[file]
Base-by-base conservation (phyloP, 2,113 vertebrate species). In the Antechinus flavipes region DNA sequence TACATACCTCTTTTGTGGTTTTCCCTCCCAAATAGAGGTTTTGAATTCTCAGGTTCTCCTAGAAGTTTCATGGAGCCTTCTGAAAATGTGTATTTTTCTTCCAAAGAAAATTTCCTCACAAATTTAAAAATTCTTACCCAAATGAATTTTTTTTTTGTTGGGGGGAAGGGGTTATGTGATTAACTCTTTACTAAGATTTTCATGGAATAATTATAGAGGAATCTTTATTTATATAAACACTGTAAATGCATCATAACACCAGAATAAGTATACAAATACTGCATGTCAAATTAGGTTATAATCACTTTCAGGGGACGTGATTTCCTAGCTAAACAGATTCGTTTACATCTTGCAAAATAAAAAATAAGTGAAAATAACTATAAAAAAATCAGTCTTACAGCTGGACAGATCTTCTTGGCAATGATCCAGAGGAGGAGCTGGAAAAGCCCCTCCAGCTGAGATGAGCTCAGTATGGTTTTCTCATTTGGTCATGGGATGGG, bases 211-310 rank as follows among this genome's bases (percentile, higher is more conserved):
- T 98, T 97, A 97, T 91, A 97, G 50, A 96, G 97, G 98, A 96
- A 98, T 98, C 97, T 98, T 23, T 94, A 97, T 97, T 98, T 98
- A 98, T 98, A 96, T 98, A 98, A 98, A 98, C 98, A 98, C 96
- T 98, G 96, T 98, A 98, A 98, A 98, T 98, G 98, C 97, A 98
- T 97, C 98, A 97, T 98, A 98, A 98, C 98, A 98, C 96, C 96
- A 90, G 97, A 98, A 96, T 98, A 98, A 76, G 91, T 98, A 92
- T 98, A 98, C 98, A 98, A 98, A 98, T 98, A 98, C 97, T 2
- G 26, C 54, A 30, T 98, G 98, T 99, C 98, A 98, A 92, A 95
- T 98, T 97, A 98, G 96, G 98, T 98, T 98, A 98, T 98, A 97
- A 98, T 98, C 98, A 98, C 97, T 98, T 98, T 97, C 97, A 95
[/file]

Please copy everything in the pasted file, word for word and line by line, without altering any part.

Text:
Base-by-base conservation (phyloP, 2,113 vertebrate species). In the Antechinus flavipes region DNA sequence TACATACCTCTTTTGTGGTTTTCCCTCCCAAATAGAGGTTTTGAATTCTCAGGTTCTCCTAGAAGTTTCATGGAGCCTTCTGAAAATGTGTATTTTTCTTCCAAAGAAAATTTCCTCACAAATTTAAAAATTCTTACCCAAATGAATTTTTTTTTTGTTGGGGGGAAGGGGTTATGTGATTAACTCTTTACTAAGATTTTCATGGAATAATTATAGAGGAATCTTTATTTATATAAACACTGTAAATGCATCATAACACCAGAATAAGTATACAAATACTGCATGTCAAATTAGGTTATAATCACTTTCAGGGGACGTGATTTCCTAGCTAAACAGATTCGTTTACATCTTGCAAAATAAAAAATAAGTGAAAATAACTATAAAAAAATCAGTCTTACAGCTGGACAGATCTTCTTGGCAATGATCCAGAGGAGGAGCTGGAAAAGCCCCTCCAGCTGAGATGAGCTCAGTATGGTTTTCTCATTTGGTCATGGGATGGG, bases 211-310 rank as follows among this genome's bases (percentile, higher is more conserved):
- T 98, T 97, A 97, T 91, A 97, G 50, A 96, G 97, G 98, A 96
- A 98, T 98, C 97, T 98, T 23, T 94, A 97, T 97, T 98, T 98
- A 98, T 98, A 96, T 98, A 98, A 98, A 98, C 98, A 98, C 96
- T 98, G 96, T 98, A 98, A 98, A 98, T 98, G 98, C 97, A 98
- T 97, C 98, A 97, T 98, A 98, A 98, C 98, A 98, C 96, C 96
- A 90, G 97, A 98, A 96, T 98, A 98, A 76, G 91, T 98, A 92
- T 98, A 98, C 98, A 98, A 98, A 98, T 98, A 98, C 97, T 2
- G 26, C 54, A 30, T 98, G 98, T 99, C 98, A 98, A 92, A 95
- T 98, T 97, A 98, G 96, G 98, T 98, T 98, A 98, T 98, A 97
- A 98, T 98, C 98, A 98, C 97, T 98, T 98, T 97, C 97, A 95